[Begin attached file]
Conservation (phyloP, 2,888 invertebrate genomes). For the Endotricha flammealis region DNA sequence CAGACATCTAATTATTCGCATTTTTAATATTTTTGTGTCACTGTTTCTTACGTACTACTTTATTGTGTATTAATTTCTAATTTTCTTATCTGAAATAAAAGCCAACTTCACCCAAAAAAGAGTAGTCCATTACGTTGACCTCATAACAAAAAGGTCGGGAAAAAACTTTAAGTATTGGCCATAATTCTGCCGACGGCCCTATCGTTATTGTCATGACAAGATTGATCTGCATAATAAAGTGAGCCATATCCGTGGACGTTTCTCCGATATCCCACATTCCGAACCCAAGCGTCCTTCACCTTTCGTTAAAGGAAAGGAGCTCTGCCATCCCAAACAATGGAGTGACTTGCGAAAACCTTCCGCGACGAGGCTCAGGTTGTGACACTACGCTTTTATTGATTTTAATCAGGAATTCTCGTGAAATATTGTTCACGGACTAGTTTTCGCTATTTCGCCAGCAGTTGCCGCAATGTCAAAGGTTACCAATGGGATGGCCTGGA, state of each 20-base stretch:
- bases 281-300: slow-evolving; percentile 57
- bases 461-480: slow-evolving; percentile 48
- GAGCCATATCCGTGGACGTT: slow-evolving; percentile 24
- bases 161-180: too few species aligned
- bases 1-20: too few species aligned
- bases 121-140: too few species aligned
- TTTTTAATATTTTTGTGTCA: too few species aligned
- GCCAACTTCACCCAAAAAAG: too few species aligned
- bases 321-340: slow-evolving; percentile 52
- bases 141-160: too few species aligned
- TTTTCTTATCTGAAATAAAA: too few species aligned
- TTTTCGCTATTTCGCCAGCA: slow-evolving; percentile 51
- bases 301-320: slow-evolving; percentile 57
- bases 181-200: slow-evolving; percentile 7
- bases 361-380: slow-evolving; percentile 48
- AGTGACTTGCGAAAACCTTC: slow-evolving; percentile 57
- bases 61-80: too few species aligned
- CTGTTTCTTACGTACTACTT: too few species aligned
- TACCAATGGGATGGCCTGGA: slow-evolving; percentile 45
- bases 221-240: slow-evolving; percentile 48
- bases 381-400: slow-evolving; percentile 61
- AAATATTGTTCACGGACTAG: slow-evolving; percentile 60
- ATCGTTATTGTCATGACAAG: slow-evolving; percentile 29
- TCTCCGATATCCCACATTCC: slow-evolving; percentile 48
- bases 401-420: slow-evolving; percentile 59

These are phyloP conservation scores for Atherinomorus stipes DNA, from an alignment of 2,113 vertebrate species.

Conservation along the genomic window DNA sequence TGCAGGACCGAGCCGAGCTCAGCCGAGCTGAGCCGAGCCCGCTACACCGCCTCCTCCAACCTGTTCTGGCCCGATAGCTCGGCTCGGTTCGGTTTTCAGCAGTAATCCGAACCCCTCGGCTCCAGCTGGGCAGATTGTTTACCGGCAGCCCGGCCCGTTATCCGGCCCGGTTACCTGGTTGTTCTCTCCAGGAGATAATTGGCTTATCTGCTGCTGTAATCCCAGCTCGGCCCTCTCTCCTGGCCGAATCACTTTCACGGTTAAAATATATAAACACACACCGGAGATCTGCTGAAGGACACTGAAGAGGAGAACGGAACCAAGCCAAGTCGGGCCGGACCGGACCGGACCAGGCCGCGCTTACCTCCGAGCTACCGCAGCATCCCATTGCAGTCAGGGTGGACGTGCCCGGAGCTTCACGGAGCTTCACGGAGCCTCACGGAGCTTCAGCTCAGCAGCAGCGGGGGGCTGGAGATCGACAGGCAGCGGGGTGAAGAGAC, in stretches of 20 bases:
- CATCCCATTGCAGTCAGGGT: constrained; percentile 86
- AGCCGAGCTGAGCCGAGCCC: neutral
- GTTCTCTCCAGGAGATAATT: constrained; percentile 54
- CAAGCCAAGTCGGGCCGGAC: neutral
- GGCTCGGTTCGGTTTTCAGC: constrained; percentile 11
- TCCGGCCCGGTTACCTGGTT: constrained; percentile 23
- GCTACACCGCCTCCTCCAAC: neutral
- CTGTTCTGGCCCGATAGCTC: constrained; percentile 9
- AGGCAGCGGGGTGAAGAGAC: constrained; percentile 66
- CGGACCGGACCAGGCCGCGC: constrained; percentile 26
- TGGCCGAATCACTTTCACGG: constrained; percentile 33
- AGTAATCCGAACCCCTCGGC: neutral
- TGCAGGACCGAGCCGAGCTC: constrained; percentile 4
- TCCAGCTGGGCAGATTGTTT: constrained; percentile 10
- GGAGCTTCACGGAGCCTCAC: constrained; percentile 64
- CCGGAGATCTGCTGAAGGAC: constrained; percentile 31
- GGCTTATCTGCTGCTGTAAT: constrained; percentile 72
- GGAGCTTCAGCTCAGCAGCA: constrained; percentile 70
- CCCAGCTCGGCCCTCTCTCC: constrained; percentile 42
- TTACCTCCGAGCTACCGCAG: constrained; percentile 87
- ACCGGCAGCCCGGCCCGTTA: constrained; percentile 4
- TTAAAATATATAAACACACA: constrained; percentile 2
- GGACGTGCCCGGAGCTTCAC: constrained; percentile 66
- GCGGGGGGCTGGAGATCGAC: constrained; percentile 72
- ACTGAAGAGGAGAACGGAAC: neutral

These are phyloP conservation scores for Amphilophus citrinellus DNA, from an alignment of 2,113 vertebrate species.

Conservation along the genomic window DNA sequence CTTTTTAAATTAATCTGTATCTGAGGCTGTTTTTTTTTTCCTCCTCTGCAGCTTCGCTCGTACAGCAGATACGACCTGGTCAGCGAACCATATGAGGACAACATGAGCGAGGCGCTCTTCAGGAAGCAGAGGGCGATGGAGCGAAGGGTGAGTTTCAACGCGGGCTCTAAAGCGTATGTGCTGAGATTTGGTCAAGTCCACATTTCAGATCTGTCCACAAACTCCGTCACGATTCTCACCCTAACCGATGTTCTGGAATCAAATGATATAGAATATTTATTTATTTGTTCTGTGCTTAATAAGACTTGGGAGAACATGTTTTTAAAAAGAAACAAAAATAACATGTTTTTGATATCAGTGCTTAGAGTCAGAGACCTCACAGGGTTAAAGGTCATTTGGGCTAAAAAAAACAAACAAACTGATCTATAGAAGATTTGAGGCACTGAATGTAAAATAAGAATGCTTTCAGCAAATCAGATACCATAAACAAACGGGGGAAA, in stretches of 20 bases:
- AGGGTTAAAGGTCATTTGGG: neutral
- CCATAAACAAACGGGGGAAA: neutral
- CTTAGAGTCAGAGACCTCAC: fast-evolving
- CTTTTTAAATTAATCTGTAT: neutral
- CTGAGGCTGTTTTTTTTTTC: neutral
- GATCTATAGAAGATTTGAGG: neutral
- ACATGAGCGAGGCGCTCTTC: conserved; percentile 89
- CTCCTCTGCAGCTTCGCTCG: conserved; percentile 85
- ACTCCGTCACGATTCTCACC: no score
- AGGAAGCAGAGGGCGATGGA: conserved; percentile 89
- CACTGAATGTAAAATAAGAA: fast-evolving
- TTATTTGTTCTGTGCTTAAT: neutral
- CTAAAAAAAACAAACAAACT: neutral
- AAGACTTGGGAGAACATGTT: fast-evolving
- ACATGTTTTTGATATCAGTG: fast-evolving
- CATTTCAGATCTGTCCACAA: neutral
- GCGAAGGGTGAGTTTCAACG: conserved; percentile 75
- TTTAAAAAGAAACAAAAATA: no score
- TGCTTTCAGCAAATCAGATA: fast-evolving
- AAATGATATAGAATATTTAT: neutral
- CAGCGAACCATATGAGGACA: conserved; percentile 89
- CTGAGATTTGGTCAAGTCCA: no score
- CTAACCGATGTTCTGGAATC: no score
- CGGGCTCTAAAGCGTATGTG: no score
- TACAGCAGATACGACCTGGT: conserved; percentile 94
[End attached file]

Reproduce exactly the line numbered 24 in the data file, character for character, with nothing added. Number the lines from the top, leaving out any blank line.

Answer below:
- ATCGTTATTGTCATGACAAG: slow-evolving; percentile 29